With the contribution of the Pénziránytű Foundation, the Hungarian Economic Association (HEA) and its partner organisations in the Carpathian Basin, the Hungarian Economic Societies of Romania, Vojvodina and Slovakia, have recently distributed free of charge to 39 Hungarian schools beyond our borders about 4,000 Hungarian textbooks and workbooks aimed at developing financial awareness and financial literacy.

With the help of MKT, the Foundation established contacts with the Hungarian economic societies of neighbouring countries in the previous school year. With the help of these organisations, they sought to assess local practices in financial education and to support Hungarian-language schools to integrate financial literacy more effectively into their pedagogical practices through the use of the textbooks of Pénziránytű.

Based on the feedback received from Hungarian schools in Romania, Serbia and Slovakia, at the beginning of the 2022/2023 school year, 4,000 copies of the textbooks and workbooks for primary schools, the Compass to Finance for secondary schools and the educational booklet “How to educate your wallet” were distributed free of charge to 39 Hungarian schools across the border, thanks to the support of the Pénziránytű Foundation.

With the help of Hungarian economists’ societies in the Carpathian Basin, the Foundation’s staff also tried to get a picture of the financial education in the three countries, Romania, Serbia and Slovakia. They found that designing and integrating finance lessons is a major challenge in many countries. Harmony and cooperation between educational institutions, members of the financial intermediation system and NGOs is needed to make financial education not only compulsory for students, but also part of their thinking and a basic skill.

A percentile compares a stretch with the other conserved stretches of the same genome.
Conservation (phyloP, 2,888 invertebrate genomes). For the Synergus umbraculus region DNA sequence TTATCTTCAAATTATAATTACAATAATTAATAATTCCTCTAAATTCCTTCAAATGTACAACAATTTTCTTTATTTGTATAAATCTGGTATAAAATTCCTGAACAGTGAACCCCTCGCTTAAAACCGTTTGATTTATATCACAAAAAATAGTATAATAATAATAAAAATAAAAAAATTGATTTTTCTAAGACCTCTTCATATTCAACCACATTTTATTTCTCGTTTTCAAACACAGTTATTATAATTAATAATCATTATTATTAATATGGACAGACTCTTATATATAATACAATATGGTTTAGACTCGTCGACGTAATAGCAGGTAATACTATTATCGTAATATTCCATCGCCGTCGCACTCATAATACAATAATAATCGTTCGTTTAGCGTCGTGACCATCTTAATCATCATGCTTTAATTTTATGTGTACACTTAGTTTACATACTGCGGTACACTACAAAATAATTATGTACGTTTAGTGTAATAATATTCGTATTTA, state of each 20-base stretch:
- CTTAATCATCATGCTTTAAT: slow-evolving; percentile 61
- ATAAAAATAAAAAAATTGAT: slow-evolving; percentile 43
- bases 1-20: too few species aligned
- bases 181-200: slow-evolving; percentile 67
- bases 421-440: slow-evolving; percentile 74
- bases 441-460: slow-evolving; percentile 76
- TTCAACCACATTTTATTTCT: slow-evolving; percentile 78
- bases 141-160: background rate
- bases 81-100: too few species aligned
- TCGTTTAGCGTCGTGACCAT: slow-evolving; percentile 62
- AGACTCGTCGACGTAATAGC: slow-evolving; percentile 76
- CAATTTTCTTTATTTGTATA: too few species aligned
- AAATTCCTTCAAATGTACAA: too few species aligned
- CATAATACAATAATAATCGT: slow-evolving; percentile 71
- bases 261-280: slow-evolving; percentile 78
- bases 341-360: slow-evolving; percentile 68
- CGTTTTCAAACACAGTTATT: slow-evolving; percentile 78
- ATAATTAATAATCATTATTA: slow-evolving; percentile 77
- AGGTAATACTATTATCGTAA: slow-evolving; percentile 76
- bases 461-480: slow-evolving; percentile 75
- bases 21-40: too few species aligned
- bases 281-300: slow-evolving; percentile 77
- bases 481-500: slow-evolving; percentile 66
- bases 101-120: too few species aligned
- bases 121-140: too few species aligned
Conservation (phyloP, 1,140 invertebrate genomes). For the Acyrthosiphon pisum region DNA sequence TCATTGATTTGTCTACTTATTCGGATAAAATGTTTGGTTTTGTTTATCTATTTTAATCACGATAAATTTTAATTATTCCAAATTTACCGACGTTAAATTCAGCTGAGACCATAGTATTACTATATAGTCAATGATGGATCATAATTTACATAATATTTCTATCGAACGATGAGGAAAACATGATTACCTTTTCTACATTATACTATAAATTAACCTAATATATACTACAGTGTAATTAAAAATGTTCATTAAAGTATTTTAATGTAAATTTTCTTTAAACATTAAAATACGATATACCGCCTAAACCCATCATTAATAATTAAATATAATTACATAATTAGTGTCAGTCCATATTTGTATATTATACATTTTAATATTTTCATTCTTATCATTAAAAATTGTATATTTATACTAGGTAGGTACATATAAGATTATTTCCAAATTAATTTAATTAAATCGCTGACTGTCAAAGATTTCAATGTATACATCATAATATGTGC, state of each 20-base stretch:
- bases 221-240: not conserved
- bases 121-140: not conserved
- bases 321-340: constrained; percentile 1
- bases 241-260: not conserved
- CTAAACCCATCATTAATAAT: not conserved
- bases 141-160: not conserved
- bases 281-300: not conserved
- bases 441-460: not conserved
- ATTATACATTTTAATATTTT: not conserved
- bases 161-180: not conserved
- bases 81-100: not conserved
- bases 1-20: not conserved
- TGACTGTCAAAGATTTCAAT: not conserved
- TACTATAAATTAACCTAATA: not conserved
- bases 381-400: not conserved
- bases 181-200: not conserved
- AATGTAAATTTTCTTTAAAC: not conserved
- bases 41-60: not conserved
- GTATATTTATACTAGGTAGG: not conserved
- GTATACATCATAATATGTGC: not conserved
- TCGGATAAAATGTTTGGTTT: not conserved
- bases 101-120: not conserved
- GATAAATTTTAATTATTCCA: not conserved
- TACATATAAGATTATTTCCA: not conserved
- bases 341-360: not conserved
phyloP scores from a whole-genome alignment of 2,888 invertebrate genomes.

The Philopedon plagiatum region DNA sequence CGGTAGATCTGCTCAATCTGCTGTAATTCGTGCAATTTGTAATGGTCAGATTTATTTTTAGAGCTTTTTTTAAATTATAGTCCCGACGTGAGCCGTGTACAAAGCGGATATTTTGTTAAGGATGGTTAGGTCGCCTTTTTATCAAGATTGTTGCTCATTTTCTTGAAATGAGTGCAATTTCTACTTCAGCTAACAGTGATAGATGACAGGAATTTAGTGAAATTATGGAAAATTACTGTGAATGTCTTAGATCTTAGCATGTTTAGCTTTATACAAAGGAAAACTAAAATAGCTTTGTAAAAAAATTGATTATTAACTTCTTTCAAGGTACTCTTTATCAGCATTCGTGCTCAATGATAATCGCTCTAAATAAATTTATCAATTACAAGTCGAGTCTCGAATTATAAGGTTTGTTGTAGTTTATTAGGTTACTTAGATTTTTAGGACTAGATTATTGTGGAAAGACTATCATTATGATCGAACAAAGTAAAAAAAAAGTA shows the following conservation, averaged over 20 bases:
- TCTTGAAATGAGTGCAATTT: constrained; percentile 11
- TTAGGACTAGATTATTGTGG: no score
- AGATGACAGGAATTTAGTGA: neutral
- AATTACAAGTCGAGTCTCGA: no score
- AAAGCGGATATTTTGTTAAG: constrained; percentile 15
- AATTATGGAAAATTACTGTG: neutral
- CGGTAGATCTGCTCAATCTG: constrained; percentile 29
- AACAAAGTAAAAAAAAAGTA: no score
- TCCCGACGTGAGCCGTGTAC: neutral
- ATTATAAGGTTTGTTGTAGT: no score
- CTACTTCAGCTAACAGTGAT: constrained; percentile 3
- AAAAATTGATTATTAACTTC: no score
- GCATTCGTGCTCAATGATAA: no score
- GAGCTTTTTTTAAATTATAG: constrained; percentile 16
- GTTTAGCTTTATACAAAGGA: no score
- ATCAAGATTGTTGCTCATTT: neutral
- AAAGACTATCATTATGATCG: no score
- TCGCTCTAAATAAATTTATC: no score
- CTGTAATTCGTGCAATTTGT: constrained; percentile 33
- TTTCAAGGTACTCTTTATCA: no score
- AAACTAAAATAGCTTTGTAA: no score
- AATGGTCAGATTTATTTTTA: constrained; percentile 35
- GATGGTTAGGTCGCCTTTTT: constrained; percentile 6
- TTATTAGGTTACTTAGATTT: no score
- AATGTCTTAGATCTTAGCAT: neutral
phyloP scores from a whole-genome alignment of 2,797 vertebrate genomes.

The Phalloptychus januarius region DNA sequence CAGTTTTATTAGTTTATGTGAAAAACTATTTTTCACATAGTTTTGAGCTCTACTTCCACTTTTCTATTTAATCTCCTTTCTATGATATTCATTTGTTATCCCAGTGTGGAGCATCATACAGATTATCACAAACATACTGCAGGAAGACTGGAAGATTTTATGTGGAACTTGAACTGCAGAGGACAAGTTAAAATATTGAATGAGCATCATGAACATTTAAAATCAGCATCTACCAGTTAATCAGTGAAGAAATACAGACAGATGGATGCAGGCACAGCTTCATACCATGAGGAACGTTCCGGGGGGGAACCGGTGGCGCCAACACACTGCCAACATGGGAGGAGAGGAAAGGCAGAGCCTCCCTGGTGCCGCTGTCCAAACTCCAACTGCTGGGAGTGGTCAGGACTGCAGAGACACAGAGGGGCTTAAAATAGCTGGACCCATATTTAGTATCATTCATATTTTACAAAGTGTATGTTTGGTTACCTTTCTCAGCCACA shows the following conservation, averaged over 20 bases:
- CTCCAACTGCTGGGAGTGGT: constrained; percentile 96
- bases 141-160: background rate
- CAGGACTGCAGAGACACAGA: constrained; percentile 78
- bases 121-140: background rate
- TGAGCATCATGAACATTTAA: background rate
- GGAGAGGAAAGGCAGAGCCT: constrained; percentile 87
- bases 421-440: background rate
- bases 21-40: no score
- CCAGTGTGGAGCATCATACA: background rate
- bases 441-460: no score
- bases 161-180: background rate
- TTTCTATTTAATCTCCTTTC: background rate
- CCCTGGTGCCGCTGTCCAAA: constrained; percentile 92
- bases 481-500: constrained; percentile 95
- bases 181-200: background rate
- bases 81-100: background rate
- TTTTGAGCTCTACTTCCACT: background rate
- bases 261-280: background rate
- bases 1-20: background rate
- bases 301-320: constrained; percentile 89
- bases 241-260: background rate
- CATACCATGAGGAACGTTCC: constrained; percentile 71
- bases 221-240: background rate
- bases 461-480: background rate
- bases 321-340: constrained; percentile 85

In 2018, the National Bank of Romania, the Ministry of Education, the Ministry of Finance and the Association of Romanian Banks joined forces in a national cooperation to promote financial awareness. There is no targeted financial education yet in primary schools in grades 5-8, but in high schools there is an average of 1 hour per week. In vocational schools, however, students can also learn 1-3 hours of financial education per week in accounting, entrepreneurship, economics and statistics.

Financial education is lacking in primary schools in Serbia and is integrated into various subjects in secondary schools. The country joined the international financial education programme Global Money Week in 2013, but its impact is marginal, with only a few hundred students being taught financial education every year.

In Slovakia, there is no specific financial literacy subject in public education, but financial education is included as a minimum in the curricula of some subjects. In addition, economic societies and foundations provide assistance to students in the form of lectures on request, and lectures are also given in Hungarian in Hungarian-language schools. The country joined the Global Money Week programme in 2014, but its impact is very low, with only a few hundred students receiving financial education each year through the programme coordinated by the National Bank of Slovakia.